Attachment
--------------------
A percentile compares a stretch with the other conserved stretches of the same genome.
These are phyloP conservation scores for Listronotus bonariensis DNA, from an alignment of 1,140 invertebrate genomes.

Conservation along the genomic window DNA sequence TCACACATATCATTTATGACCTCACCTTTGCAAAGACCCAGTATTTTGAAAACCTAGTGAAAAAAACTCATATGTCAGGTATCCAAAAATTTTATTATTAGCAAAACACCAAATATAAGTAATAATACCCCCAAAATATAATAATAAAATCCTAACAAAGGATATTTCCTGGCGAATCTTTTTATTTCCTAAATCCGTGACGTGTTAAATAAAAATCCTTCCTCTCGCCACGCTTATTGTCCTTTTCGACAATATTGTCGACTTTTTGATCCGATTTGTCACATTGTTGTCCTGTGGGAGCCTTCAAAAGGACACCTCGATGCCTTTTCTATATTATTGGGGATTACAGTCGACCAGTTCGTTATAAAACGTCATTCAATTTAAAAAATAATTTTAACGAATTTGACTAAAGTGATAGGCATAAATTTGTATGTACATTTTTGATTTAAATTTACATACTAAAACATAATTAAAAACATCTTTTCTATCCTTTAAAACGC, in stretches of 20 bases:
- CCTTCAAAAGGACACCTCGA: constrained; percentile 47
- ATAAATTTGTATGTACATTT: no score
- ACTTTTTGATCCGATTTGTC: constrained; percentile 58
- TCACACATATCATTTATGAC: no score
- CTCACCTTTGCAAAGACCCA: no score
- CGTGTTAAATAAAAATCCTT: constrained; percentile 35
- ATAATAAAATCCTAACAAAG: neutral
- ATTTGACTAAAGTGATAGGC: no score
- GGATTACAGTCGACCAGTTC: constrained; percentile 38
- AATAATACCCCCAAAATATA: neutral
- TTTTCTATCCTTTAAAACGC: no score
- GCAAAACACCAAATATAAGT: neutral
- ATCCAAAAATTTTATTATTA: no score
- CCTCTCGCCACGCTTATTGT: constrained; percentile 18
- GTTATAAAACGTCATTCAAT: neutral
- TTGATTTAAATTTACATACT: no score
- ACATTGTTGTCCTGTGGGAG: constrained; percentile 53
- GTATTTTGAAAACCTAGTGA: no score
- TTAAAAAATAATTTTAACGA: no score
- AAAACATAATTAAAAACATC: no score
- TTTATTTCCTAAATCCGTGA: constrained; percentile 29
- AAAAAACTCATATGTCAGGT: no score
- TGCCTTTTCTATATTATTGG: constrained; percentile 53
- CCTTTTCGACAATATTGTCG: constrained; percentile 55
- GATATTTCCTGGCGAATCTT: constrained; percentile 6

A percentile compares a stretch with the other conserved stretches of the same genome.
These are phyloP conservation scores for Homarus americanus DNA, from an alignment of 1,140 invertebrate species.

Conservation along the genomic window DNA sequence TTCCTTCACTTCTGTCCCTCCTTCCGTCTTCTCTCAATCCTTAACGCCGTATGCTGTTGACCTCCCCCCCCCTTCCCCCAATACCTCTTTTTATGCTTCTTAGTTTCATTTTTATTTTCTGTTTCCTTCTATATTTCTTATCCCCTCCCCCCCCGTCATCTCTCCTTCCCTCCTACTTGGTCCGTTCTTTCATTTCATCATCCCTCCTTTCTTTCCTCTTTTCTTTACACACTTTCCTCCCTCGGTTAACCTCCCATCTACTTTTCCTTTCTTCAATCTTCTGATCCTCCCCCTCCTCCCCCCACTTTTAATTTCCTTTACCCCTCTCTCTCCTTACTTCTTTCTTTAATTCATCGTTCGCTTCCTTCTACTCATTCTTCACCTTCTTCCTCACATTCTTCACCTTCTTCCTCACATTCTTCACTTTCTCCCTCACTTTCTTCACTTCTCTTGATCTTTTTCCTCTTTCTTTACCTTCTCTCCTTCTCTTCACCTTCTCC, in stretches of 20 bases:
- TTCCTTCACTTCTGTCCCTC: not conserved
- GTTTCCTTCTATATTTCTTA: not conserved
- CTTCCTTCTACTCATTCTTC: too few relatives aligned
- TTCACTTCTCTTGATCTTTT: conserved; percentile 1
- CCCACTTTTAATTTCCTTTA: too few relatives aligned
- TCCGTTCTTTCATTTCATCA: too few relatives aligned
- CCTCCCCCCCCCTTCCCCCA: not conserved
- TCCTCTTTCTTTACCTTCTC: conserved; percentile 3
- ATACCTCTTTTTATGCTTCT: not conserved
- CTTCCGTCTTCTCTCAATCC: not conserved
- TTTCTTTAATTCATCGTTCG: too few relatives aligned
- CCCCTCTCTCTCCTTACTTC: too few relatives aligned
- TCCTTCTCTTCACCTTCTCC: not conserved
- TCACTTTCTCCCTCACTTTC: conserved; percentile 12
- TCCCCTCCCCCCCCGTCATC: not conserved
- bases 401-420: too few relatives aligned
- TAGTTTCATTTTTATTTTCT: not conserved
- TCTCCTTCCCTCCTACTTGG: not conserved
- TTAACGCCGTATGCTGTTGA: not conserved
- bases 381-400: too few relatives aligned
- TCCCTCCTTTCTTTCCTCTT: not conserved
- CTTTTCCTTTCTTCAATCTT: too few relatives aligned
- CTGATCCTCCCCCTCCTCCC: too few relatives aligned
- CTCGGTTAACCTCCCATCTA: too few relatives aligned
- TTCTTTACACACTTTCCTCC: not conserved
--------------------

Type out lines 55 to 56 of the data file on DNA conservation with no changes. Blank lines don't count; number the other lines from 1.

- CTCGGTTAACCTCCCATCTA: too few relatives aligned
- TTCTTTACACACTTTCCTCC: not conserved